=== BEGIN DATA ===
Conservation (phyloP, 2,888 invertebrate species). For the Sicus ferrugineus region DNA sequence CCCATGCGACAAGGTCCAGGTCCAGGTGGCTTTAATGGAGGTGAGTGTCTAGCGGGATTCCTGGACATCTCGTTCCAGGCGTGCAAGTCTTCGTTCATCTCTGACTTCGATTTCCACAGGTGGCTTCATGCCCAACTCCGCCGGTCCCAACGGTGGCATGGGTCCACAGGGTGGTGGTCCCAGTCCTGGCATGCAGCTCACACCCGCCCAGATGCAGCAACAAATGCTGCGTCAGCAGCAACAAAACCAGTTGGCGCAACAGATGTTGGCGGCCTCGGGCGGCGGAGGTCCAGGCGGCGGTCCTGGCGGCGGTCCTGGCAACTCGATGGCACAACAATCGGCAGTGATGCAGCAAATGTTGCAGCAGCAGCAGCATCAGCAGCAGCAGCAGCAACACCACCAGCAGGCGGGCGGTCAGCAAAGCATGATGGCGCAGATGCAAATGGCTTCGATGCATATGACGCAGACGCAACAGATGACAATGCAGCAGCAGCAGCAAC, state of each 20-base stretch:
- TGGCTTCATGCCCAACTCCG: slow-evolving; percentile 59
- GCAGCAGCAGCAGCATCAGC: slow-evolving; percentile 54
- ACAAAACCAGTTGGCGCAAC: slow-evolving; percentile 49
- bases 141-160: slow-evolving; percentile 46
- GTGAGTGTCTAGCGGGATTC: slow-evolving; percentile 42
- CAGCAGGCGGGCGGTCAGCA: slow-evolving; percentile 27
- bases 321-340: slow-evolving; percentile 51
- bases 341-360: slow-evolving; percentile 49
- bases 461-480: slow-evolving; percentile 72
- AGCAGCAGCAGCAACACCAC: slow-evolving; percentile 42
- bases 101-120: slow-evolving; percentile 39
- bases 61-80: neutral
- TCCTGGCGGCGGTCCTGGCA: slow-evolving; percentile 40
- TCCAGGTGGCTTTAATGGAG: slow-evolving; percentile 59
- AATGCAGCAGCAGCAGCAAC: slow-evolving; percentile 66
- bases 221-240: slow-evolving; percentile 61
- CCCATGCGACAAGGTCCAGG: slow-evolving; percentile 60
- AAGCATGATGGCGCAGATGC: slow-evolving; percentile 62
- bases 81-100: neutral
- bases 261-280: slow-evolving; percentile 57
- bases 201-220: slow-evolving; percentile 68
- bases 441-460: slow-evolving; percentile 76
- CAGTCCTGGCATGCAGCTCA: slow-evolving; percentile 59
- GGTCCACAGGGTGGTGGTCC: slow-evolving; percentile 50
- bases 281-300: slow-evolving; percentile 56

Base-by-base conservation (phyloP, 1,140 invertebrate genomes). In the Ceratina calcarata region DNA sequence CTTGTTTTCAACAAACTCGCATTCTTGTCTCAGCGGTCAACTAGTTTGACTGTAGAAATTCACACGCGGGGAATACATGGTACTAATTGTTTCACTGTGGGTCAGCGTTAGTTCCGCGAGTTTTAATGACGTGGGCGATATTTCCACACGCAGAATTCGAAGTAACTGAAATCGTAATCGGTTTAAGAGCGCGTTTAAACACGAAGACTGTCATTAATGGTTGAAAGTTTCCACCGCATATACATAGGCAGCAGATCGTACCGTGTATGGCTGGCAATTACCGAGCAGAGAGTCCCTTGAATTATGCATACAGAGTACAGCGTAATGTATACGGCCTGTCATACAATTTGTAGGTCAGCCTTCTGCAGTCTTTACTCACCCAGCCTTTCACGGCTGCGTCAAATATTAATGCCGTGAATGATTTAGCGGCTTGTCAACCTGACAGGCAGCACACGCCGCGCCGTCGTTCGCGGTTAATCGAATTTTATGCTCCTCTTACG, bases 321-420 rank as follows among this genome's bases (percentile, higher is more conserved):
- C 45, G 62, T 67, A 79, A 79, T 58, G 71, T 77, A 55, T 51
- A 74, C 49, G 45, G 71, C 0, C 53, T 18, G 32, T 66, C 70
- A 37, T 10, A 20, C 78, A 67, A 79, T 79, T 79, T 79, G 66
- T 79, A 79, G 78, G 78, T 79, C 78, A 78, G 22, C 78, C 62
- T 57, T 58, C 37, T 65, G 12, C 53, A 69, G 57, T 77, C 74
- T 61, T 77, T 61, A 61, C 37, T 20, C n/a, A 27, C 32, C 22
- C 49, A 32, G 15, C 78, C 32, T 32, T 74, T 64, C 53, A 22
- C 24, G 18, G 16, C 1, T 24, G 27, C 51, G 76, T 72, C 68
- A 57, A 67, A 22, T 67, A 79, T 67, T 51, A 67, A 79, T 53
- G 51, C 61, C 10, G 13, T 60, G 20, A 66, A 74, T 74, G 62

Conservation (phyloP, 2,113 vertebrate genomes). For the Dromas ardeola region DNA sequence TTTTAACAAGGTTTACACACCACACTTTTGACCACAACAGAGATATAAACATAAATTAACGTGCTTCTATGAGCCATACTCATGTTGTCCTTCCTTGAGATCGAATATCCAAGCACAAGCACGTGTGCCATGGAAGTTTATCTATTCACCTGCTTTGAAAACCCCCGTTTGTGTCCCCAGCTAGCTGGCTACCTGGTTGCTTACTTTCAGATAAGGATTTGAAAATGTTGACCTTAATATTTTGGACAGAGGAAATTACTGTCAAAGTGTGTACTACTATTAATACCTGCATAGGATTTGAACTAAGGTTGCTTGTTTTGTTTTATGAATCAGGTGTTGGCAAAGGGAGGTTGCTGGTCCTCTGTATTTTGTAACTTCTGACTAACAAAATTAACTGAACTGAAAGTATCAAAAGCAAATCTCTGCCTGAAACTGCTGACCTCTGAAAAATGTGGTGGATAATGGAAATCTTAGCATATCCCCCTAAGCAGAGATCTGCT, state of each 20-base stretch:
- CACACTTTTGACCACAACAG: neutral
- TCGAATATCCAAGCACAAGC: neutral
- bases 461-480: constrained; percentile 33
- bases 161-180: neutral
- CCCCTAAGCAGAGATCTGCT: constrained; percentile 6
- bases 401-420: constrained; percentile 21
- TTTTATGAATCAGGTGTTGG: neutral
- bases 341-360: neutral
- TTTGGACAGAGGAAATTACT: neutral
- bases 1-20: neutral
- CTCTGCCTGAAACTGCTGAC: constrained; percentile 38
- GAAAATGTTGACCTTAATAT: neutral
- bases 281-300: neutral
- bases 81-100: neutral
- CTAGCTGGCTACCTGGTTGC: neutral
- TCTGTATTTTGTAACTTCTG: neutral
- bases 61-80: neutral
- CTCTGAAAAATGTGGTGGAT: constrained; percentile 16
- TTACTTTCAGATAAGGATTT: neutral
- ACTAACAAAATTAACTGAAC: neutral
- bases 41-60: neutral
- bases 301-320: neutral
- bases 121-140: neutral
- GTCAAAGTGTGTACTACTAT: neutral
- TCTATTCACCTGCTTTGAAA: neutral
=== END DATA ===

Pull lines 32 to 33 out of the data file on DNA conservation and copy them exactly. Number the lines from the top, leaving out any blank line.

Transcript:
- T 57, T 58, C 37, T 65, G 12, C 53, A 69, G 57, T 77, C 74
- T 61, T 77, T 61, A 61, C 37, T 20, C n/a, A 27, C 32, C 22